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S. Korean government to switch to Linux: ministry

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The government will switch the operating system of its computers from Windows to Linux, the Ministry of the Interior and Safety said Thursday.

The Interior Ministry said the ministry will be test-running Linux on its PCs, and if no security issues arise, Linux systems will be introduced more widely within the government.

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More coverage now

  • South Korean government planning Linux migration as Windows 7 support ends

    With just seven more months of support left for Windows 7, the South Korean government is planning to migrate to Linux, according to the Korea Herald, which notes that the Interior Ministry will begin "test-running Linux on its PCs, and if no security issues arise, Linux systems will be introduced more widely within the government."

    The Herald quotes the Interior Ministry as indicating that the transition to Linux, and the purchase of new PCs, would cost about 780 billion won ($655 million), but also anticipates long-term cost reductions with the adoption of Linux. The report doesn't mention a specific distro, instead "hopes to avoid building reliance on a single operating system."

    "Before the government-wide adoption, the ministry said it would test if the system could be run on private networked devices without security risks and if compatibility could be achieved with existing websites and software which have been built to run on Windows," the report stated.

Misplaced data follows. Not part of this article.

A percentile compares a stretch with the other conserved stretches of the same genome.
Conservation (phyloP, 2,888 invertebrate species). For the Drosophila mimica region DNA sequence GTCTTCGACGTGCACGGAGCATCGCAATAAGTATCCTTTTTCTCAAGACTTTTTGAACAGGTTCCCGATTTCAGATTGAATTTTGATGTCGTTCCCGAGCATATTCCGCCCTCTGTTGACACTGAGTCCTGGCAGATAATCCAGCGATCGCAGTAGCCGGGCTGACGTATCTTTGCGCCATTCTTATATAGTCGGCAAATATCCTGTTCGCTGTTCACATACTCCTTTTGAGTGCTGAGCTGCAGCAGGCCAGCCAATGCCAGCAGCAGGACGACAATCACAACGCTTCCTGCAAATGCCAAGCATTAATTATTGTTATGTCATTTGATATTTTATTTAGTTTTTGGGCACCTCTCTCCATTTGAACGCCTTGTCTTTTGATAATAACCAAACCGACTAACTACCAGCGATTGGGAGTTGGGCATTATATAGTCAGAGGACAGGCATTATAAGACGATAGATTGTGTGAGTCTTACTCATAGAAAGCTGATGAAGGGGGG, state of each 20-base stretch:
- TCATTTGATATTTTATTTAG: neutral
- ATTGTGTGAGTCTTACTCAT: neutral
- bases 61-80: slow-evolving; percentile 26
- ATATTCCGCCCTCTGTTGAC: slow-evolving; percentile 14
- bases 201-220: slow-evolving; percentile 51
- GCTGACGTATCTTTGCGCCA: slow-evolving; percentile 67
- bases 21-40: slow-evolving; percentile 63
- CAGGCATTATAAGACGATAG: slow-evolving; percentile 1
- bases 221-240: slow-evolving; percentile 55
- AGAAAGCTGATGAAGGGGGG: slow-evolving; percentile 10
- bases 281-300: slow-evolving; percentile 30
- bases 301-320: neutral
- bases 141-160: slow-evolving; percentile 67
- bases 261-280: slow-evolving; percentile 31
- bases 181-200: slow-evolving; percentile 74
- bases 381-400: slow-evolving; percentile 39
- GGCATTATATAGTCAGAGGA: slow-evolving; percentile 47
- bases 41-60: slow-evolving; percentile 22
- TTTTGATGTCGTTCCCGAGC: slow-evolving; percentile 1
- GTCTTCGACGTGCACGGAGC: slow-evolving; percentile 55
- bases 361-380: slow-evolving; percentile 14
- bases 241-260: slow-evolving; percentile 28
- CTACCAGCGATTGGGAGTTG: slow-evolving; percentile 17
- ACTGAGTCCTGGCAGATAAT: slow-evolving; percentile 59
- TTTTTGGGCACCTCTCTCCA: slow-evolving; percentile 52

• South Korean Government Planning Linux Migration as Windows 7 Support Ends

    With just seven more months of support left for Windows 7, the South Korean government is planning to migrate to Linux, according to the Korea Herald, which notes that the Interior Ministry will begin "test-running Linux on its PCs, and if no security issues arise, Linux systems will be introduced more widely within the government.

More on Korea

  • South Korea Plans To Shift To Linux From Windows

    Until now, Windows 7 was being used on government machines but the government wants to be future-proofed. That’s because Microsoft will pull the plug on the free technical support for the popular OS in January 2020.

    For reference, Windows 7 was released back in 2009 and its mainstream support ended in 2015.

    According to the Ministry of Interior and Safety, the switch won’t be made right away. First, the Linux-based OS will be tested for thorough compatibility with the existing software that’s meant for Windows. After successful testing, it will be implemented across the entire system.

South Korea will ditch Microsoft Windows for Linux

  • South Korea will ditch Microsoft Windows for Linux

    Windows 7 support will end in January of next year, and that is a huge problem for both business and home users that are still running the aging operating system. Can't these people just upgrade to Windows 10? Well, yeah, but many just don't want to. Windows 10 has extreme telemetry that many people consider to be spying. As a result, they simply don't trust Microsoft's latest operating system. Not to mention, for businesses and organizations with many computers, the upgrade to Windows 10 could prove to be a costly affair.